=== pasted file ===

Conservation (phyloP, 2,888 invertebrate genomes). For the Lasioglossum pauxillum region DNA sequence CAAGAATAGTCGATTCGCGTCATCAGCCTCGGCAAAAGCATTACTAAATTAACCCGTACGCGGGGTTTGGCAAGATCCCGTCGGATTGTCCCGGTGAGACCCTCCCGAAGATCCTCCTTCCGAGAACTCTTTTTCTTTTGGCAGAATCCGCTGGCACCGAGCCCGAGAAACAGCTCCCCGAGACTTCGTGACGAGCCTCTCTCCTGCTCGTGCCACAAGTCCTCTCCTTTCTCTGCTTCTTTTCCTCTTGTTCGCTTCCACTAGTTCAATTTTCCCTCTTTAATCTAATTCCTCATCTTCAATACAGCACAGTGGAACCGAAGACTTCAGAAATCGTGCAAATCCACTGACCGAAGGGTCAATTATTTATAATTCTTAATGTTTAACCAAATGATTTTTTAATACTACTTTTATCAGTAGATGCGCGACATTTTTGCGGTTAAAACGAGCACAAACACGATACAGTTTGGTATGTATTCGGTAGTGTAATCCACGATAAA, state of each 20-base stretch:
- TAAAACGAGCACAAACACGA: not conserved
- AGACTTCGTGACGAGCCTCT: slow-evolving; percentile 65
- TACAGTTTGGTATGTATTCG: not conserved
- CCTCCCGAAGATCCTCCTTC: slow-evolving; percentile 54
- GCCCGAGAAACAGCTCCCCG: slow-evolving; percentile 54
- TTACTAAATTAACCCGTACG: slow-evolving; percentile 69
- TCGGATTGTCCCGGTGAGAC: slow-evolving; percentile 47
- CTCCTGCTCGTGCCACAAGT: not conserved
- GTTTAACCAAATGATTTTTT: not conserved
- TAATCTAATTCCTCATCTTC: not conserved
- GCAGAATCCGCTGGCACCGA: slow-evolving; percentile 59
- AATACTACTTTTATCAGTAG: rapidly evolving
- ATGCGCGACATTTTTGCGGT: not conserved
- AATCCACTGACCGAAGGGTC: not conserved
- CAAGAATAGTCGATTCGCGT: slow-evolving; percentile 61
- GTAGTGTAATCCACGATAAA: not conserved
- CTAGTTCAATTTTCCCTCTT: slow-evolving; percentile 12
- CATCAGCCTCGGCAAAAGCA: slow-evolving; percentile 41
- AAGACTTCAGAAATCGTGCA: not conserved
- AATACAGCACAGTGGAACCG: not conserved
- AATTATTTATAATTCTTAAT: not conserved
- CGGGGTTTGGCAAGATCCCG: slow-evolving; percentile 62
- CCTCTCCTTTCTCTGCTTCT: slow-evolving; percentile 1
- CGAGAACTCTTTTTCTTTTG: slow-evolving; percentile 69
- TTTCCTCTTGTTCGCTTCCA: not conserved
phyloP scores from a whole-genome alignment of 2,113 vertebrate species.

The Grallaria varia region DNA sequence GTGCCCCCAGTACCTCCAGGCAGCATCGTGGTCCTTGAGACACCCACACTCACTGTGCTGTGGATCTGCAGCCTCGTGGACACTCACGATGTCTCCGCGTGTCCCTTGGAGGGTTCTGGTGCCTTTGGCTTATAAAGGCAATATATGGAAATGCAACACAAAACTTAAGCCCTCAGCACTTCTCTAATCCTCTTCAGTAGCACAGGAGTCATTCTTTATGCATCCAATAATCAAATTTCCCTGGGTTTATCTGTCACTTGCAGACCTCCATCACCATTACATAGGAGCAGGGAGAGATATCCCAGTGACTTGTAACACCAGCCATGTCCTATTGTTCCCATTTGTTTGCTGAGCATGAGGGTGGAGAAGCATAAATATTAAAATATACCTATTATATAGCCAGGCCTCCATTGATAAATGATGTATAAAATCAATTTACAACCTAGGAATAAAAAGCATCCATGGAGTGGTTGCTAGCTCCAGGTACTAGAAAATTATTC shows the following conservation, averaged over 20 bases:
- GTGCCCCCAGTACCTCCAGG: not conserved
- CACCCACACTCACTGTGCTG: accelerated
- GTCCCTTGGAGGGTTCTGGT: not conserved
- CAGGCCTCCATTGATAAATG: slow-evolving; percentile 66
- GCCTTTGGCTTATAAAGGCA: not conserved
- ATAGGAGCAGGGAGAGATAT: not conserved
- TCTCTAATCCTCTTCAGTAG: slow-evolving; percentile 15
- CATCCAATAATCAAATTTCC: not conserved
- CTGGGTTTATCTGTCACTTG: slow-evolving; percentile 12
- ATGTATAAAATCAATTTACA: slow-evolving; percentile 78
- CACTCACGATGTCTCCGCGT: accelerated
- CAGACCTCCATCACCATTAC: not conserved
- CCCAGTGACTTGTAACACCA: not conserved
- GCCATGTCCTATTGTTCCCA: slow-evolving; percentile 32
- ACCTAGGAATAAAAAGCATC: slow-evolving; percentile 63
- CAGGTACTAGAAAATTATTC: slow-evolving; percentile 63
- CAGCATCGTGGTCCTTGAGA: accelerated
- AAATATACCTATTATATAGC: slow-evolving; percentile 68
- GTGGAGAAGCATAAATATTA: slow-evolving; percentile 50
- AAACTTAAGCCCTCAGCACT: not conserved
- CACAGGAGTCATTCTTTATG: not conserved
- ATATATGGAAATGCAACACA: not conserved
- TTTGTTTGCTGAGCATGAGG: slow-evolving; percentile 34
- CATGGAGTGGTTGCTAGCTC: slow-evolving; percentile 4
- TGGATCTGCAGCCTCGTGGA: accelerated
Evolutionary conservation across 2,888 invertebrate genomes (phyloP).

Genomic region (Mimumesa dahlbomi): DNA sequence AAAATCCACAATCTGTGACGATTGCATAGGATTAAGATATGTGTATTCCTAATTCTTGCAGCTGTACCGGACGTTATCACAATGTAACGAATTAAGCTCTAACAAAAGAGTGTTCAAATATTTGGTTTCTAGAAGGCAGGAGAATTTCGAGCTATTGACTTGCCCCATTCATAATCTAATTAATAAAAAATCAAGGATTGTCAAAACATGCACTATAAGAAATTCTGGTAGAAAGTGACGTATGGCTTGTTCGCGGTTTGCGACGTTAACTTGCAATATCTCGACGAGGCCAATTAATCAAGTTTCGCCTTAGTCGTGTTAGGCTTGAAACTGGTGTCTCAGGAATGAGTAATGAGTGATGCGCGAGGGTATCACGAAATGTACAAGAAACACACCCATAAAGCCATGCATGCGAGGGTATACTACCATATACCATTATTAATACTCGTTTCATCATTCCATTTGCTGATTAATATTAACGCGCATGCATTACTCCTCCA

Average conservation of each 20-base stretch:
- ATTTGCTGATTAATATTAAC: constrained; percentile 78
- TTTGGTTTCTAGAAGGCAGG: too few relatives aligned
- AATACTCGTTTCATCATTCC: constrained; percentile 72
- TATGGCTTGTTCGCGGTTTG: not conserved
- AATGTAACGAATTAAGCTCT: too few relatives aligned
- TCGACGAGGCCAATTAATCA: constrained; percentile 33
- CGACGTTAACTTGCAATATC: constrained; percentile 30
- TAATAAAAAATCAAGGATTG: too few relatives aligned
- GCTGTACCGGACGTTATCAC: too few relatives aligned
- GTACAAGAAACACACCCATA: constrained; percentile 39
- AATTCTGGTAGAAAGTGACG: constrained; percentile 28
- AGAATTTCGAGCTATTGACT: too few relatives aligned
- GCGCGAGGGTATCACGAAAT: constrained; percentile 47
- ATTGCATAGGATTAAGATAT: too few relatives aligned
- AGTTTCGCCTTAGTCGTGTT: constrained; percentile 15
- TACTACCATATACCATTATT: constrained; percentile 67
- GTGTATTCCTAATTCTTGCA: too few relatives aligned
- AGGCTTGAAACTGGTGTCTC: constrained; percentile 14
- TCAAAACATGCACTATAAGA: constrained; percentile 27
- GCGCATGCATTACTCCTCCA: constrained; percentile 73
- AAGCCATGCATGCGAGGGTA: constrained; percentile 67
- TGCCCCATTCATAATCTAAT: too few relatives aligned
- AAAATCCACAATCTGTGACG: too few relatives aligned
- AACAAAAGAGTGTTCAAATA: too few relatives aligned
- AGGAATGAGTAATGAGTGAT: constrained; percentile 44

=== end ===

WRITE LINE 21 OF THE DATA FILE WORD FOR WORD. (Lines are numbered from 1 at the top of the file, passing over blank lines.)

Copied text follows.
- AATACAGCACAGTGGAACCG: not conserved